[4] Obviously, the theme of teenage sexuality does not reduce to teenage genitals, but if you would depict one along the way of presenting the theme, it seems reasonable to expect both. And since Dubeurme likely swings heterosexual—just a statistical guess on my part—the absence of dick takes on additional significance. &c.

[5] Sometimes these things have to get sorted out in court, c.f., Joyce’s Ulysses or Ginsberg’s Howl.

[6] One may not doubt at all that Nabokov’s book does this exquisitely. I would even say he set out with malice-aforethought to create an inescapable trap for his patriarchal readers. I mean, I can easily imagine Nabokov having little or no conflicted or complicit relationships with the material he wrote, even if he sometimes got a boner writing it; I can’t say the same for Dubeurme.

[7] Whether or not this gets the courts ultimately involved.

[8] Whether one insists on the word rape or not points to why I put this in quotation marks.

[9] However sexually or nonsexually he imagines what “love” means. If we would dismiss outright and scoffingly that he desires “love”—when really all means nothing but “sex”—then we must similarly denounce 90% of the “love” songs that similarly and equally conflate sex (or, even less, ejaculation) with “love”.

We say that rubs me the wrong way; what rubs us the right way? Three kinds of rubbing:

  • friction (from Latin frictionem “a rubbing, rubbing down”) :: “a : the rubbing of one body against another; b : the force that resists relative motion between two bodies in contact, or 2: the clashing between two persons or parties of opposed views : disagreement.” Thus, friction has two parts: a rubbing (as frottage) and an emotional response to that rubbing (as frisson).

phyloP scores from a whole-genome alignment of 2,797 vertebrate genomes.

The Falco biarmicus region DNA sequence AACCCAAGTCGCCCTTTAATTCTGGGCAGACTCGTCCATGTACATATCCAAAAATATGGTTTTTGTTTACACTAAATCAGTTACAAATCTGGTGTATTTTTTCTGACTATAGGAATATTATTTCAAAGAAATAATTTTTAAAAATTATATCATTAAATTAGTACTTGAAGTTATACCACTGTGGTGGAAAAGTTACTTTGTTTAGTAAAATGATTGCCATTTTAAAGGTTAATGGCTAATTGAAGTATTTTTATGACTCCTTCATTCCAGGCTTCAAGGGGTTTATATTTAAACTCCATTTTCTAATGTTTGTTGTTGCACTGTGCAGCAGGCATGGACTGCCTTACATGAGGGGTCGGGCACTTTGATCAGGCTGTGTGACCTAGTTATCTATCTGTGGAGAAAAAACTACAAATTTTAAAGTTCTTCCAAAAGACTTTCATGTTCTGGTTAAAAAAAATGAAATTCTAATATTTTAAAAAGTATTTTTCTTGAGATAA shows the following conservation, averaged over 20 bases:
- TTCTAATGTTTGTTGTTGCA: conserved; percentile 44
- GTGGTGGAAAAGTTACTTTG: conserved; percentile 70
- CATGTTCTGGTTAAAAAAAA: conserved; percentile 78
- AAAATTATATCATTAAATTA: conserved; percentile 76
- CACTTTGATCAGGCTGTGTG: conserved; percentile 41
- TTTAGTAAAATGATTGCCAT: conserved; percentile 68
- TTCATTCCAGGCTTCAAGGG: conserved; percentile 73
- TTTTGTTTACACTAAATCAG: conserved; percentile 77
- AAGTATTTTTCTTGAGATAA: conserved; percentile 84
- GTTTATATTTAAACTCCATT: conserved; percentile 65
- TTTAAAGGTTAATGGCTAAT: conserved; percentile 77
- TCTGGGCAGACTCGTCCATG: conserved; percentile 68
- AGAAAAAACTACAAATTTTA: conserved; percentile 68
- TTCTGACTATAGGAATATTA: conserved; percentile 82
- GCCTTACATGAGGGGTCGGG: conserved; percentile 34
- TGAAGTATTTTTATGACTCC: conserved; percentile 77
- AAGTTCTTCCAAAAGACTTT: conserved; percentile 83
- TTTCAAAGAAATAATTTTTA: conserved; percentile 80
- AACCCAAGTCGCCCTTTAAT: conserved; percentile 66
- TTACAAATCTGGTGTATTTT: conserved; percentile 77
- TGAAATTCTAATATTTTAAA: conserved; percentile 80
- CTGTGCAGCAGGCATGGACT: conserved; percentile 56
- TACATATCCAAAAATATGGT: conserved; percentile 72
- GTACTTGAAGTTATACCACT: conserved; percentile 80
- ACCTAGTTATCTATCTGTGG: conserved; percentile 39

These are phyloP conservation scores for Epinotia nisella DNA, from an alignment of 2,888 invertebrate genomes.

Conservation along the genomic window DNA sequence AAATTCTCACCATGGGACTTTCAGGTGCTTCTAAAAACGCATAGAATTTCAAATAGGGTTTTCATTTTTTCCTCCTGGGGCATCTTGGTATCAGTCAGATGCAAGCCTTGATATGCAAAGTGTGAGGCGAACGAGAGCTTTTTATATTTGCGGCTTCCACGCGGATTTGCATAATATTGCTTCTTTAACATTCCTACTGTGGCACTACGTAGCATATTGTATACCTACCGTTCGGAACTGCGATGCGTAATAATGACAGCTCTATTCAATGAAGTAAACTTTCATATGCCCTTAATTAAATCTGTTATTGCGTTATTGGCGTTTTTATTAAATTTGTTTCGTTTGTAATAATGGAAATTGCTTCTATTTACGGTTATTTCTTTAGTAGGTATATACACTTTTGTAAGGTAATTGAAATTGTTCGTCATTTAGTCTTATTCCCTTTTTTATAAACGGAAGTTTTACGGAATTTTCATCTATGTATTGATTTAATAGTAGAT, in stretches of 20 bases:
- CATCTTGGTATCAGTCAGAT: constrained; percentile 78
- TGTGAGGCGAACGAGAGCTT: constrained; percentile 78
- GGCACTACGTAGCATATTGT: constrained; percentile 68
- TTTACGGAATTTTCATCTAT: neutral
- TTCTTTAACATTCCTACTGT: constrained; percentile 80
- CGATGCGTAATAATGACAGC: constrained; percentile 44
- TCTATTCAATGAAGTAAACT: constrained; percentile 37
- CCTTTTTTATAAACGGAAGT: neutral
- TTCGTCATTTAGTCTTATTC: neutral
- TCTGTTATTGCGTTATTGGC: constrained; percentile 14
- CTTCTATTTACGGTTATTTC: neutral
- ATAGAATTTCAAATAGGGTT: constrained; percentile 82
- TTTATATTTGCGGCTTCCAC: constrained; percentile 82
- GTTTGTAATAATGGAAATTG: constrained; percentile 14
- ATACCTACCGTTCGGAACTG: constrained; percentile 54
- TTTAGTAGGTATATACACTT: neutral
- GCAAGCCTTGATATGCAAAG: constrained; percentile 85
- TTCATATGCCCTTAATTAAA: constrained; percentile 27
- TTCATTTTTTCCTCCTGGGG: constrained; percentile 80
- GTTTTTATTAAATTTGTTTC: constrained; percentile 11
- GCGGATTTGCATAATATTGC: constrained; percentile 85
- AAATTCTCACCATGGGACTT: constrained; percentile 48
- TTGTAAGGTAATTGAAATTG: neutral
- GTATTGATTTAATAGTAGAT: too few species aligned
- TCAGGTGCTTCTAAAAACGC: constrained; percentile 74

• frottage (from Old French froter “to rub, wipe, beat, thrash”) ::a : an art technique for creating a design by rubbing (as with a pencil) over an object placed underneath the paper; b : a composition so made, or 2: the act of obtaining sexual stimulation by rubbing against a person or object.” von Foerster (1973) notes in “On Constructing a Reality”, the body as nerves only registers (quantitatively) how much of a stimulus, not whether it (qualitatively) is pleasurable or not. The frottage of friction then is always bodily positive, as the nerves are simply stimulated.
  • frisson (from French “shiver, thrill” via Latin frigēre “to be cold”) :: “a brief moment of emotional excitement.” A frisson as a shiver of pleasure or of horror or of cold marks an emotional response whether agreeable or not to a rubbing. When disagreeable, the “problem” of this makes itself felt in a mental and bodily dissonance in our lives that requires resolution. When agreeable, the “problem” of this instead disappears into a bodily and mental consonance in our lives that seems already resolved.